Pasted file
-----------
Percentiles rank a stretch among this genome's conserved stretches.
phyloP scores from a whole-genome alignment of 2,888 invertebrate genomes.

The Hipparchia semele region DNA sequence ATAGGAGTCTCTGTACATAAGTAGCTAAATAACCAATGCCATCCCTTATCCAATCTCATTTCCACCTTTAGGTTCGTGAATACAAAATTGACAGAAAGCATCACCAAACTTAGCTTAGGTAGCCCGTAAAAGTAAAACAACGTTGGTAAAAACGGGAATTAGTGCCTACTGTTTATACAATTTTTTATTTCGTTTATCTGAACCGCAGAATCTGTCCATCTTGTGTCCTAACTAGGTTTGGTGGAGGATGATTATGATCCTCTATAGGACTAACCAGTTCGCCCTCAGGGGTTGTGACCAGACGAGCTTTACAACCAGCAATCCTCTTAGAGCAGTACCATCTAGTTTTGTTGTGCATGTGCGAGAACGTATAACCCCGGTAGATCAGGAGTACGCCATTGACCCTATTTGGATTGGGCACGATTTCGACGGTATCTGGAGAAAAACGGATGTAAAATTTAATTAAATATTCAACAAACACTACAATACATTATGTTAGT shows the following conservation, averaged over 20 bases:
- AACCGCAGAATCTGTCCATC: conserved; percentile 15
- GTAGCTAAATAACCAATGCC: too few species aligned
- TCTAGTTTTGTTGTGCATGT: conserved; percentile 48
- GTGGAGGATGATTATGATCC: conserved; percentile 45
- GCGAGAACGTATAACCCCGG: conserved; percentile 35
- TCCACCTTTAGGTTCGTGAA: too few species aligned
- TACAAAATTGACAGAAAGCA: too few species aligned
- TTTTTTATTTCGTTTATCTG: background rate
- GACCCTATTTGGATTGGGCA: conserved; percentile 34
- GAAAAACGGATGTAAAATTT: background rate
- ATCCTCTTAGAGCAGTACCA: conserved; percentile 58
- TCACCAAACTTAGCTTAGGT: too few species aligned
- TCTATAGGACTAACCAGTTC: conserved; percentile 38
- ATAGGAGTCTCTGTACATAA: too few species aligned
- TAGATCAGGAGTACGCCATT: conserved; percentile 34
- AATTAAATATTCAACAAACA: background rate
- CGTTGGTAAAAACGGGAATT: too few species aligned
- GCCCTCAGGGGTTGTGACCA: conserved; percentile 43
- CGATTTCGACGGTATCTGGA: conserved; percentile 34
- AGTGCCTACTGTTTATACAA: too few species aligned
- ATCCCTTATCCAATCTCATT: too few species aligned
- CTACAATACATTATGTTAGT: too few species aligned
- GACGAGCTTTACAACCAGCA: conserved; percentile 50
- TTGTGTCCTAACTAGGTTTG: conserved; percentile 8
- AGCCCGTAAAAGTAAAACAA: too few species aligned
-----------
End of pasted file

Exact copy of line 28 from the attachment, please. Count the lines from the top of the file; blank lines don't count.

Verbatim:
- AGCCCGTAAAAGTAAAACAA: too few species aligned